The youth minister asked everyone in the circle to stand up and join hands to pray, but Roger Rice didn’t have any arms, much less hands. It was his first time at church after a long absence, and he was skeptical about how he’d be treated.
NASHVILLE, Tenn. (BP) – The youth minister asked everyone in the circle to stand up and join hands to pray, but Roger Rice didn’t have any arms, much less hands. It was his first time at church after a long absence, and he was skeptical about how he’d be treated.
“I wondered how he was going to react to me being right next to him,” Rice said of the youth minister at Westwood Baptist Church in Nashville, Tenn. “But without any hesitation at all, he reached and touched me on the shoulder. It was at that moment that God touched my heart and I realized how stupid I had been and that I needed Christ in my life.”
Rice, who stands three foot, four inches, was born in the late 1950s with severe physical handicaps caused by an inadequately tested drug that was intended to prevent miscarriages and control morning sickness. Medical professionals advised Rice’s parents to place him in a nursing home because of the burden he would be to them and because his quality of life looked dim.
But a nurse at the hospital where Rice was born privately told his mother not to put him in a nursing home because God had a plan for his life that would not come to fruition if he were abandoned.
The first five years of Rice’s life were largely spent in hospitals where doctors experimented with casts, leg braces and artificial arms, but in the end his body proved to be too small for any of the experiments to work. Doctors said he wouldn’t live past age 10.
At age 11, Rice summoned the determination to learn to walk, first by leaning on a coffee table until his legs were strong enough to support his body. At 16, he was accepted into high school, and eventually he served as president of the Student Government Association at Columbia State Community College in Middle Tennessee.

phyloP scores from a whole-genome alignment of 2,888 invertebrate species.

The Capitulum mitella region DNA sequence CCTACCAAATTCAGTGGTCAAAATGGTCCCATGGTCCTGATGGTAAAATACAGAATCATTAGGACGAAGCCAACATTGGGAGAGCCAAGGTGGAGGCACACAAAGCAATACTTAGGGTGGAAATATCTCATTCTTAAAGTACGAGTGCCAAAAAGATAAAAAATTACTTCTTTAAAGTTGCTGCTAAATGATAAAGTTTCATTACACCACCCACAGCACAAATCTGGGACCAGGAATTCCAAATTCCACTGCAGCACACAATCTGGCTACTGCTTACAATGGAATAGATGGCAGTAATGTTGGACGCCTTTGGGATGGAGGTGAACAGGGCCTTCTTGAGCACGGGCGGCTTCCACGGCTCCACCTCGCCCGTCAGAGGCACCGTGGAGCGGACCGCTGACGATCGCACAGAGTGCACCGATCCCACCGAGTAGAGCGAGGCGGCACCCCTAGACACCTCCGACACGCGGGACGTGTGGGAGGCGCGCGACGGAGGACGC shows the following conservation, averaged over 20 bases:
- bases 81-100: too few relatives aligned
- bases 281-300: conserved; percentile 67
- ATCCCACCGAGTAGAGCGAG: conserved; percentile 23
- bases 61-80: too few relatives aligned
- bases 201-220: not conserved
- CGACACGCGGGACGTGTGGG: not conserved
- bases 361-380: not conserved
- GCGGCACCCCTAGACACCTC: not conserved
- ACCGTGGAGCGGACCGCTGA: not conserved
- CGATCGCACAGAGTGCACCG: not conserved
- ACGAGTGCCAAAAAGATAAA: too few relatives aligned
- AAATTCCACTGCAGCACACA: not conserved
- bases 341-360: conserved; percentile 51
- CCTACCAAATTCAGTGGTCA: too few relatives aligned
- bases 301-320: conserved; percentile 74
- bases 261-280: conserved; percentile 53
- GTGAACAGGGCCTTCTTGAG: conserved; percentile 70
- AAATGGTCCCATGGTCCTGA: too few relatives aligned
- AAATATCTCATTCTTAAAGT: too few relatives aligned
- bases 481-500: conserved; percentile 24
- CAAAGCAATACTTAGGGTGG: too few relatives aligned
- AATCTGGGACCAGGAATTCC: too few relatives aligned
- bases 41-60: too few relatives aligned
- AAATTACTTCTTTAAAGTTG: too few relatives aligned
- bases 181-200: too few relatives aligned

He had defied the expectations of those who said he’d never amount to anything, and he still had more to show them. Rice said he was on top of the world when he transferred from Columbia State to Memphis State University with intentions of becoming an attorney.
“This was before the Americans with Disabilities Act. They did do some modifications for me, but they fell short,” Rice told Baptist Press. “I couldn’t get in buildings. I’d sit there and have to wait and wait and wait to get in.”
Once, Rice found himself caught in a terrible thunderstorm that God would use to alter the course of his life. He was outside his dormitory, and no one was there to help him get inside.
“I could get in my room if I was inside the building, but I could not get in the building,” he recounted. “I was caught out in the storm, and it scared me to death. It was one of the worst storms that I’ve ever been in with lightning and thunder and really hard rain.”
Rice, who today moves around in a power wheelchair and uses his feet to do nearly everything a person’s hands would, went back to Nashville and obtained a license to practice broadcasting. He had kept the score books for his high school and community college teams by writing with his toes and had served as a public address announcer, so his Plan B was radio. He approached a small town station near Nashville and asked for a job, but another door was slammed shut.
“The station manager said that he was looking for someone who had three arms, much less someone who didn’t have any,” Rice said.
Soon after, God orchestrated an encounter that would give renewed purpose to Rice’s life following those two failed career attempts. He heard about a young man with physical disabilities who was confined to a nursing home, and Rice went to visit him.
“When I got to the door of his room, he thought that I was lost and was going to help me find the right room,” Rice said. “I said, ‘No, I’m here to see you.’ He was shocked.
“As I went on in and started talking to him, he told me that I was the first person to come to see him specifically since his parents. He was only 22 at the time that I met him, and somewhere around 18 or 19 his family brought him to this nursing home and literally left him at the steps. They left him outside, and they never came back.”